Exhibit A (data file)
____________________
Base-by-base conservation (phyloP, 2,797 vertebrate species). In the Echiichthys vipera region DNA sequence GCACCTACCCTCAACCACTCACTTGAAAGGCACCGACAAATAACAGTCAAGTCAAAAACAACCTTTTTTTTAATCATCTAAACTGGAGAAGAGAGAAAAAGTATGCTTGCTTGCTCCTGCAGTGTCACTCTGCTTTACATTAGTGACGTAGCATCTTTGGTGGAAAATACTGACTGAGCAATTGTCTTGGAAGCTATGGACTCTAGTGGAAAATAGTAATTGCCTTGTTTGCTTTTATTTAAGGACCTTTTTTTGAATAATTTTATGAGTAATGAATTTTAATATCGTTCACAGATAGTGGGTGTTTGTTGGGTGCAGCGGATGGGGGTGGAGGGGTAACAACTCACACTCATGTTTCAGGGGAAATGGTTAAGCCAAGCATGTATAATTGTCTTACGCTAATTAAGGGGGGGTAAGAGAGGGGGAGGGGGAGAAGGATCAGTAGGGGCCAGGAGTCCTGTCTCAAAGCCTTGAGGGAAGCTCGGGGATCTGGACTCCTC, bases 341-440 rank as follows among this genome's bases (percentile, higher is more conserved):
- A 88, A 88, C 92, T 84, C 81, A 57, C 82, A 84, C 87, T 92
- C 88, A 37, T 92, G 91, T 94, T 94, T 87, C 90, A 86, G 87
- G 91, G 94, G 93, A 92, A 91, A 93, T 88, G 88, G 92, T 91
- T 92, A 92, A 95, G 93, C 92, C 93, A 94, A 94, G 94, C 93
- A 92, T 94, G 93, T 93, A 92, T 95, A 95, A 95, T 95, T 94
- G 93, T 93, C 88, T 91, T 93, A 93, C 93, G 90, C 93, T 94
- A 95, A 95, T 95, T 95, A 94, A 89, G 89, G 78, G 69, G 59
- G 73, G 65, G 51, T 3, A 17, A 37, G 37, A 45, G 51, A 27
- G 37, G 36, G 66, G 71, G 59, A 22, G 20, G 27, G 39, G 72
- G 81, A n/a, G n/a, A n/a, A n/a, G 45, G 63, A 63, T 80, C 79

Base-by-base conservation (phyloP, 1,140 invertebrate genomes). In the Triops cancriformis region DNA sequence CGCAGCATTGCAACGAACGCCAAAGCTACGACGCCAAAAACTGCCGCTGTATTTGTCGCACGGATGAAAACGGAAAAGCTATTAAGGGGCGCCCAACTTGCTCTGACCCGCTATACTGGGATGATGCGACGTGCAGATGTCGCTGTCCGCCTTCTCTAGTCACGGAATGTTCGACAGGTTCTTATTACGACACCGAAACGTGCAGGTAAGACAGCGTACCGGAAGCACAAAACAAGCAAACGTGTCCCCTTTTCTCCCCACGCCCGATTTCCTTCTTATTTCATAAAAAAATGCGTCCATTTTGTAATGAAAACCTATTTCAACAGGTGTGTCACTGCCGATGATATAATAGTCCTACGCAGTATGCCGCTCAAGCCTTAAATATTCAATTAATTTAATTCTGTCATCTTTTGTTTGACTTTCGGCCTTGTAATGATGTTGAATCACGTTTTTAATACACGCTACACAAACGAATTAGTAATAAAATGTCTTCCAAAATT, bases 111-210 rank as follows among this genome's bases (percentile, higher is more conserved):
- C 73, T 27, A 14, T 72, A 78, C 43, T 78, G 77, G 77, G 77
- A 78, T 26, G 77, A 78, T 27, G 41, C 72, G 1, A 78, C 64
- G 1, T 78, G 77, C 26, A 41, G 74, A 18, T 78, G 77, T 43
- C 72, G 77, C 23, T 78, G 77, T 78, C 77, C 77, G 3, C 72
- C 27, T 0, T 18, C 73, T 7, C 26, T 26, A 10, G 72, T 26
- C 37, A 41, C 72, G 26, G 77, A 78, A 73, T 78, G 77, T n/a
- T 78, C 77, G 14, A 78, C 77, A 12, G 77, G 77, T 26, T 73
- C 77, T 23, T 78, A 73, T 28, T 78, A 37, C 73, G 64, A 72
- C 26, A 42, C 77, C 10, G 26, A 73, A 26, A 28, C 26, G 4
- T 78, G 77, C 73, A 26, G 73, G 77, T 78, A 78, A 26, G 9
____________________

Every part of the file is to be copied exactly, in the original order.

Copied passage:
Base-by-base conservation (phyloP, 2,797 vertebrate species). In the Echiichthys vipera region DNA sequence GCACCTACCCTCAACCACTCACTTGAAAGGCACCGACAAATAACAGTCAAGTCAAAAACAACCTTTTTTTTAATCATCTAAACTGGAGAAGAGAGAAAAAGTATGCTTGCTTGCTCCTGCAGTGTCACTCTGCTTTACATTAGTGACGTAGCATCTTTGGTGGAAAATACTGACTGAGCAATTGTCTTGGAAGCTATGGACTCTAGTGGAAAATAGTAATTGCCTTGTTTGCTTTTATTTAAGGACCTTTTTTTGAATAATTTTATGAGTAATGAATTTTAATATCGTTCACAGATAGTGGGTGTTTGTTGGGTGCAGCGGATGGGGGTGGAGGGGTAACAACTCACACTCATGTTTCAGGGGAAATGGTTAAGCCAAGCATGTATAATTGTCTTACGCTAATTAAGGGGGGGTAAGAGAGGGGGAGGGGGAGAAGGATCAGTAGGGGCCAGGAGTCCTGTCTCAAAGCCTTGAGGGAAGCTCGGGGATCTGGACTCCTC, bases 341-440 rank as follows among this genome's bases (percentile, higher is more conserved):
- A 88, A 88, C 92, T 84, C 81, A 57, C 82, A 84, C 87, T 92
- C 88, A 37, T 92, G 91, T 94, T 94, T 87, C 90, A 86, G 87
- G 91, G 94, G 93, A 92, A 91, A 93, T 88, G 88, G 92, T 91
- T 92, A 92, A 95, G 93, C 92, C 93, A 94, A 94, G 94, C 93
- A 92, T 94, G 93, T 93, A 92, T 95, A 95, A 95, T 95, T 94
- G 93, T 93, C 88, T 91, T 93, A 93, C 93, G 90, C 93, T 94
- A 95, A 95, T 95, T 95, A 94, A 89, G 89, G 78, G 69, G 59
- G 73, G 65, G 51, T 3, A 17, A 37, G 37, A 45, G 51, A 27
- G 37, G 36, G 66, G 71, G 59, A 22, G 20, G 27, G 39, G 72
- G 81, A n/a, G n/a, A n/a, A n/a, G 45, G 63, A 63, T 80, C 79

Base-by-base conservation (phyloP, 1,140 invertebrate genomes). In the Triops cancriformis region DNA sequence CGCAGCATTGCAACGAACGCCAAAGCTACGACGCCAAAAACTGCCGCTGTATTTGTCGCACGGATGAAAACGGAAAAGCTATTAAGGGGCGCCCAACTTGCTCTGACCCGCTATACTGGGATGATGCGACGTGCAGATGTCGCTGTCCGCCTTCTCTAGTCACGGAATGTTCGACAGGTTCTTATTACGACACCGAAACGTGCAGGTAAGACAGCGTACCGGAAGCACAAAACAAGCAAACGTGTCCCCTTTTCTCCCCACGCCCGATTTCCTTCTTATTTCATAAAAAAATGCGTCCATTTTGTAATGAAAACCTATTTCAACAGGTGTGTCACTGCCGATGATATAATAGTCCTACGCAGTATGCCGCTCAAGCCTTAAATATTCAATTAATTTAATTCTGTCATCTTTTGTTTGACTTTCGGCCTTGTAATGATGTTGAATCACGTTTTTAATACACGCTACACAAACGAATTAGTAATAAAATGTCTTCCAAAATT, bases 111-210 rank as follows among this genome's bases (percentile, higher is more conserved):
- C 73, T 27, A 14, T 72, A 78, C 43, T 78, G 77, G 77, G 77
- A 78, T 26, G 77, A 78, T 27, G 41, C 72, G 1, A 78, C 64
- G 1, T 78, G 77, C 26, A 41, G 74, A 18, T 78, G 77, T 43
- C 72, G 77, C 23, T 78, G 77, T 78, C 77, C 77, G 3, C 72
- C 27, T 0, T 18, C 73, T 7, C 26, T 26, A 10, G 72, T 26
- C 37, A 41, C 72, G 26, G 77, A 78, A 73, T 78, G 77, T n/a
- T 78, C 77, G 14, A 78, C 77, A 12, G 77, G 77, T 26, T 73
- C 77, T 23, T 78, A 73, T 28, T 78, A 37, C 73, G 64, A 72
- C 26, A 42, C 77, C 10, G 26, A 73, A 26, A 28, C 26, G 4
- T 78, G 77, C 73, A 26, G 73, G 77, T 78, A 78, A 26, G 9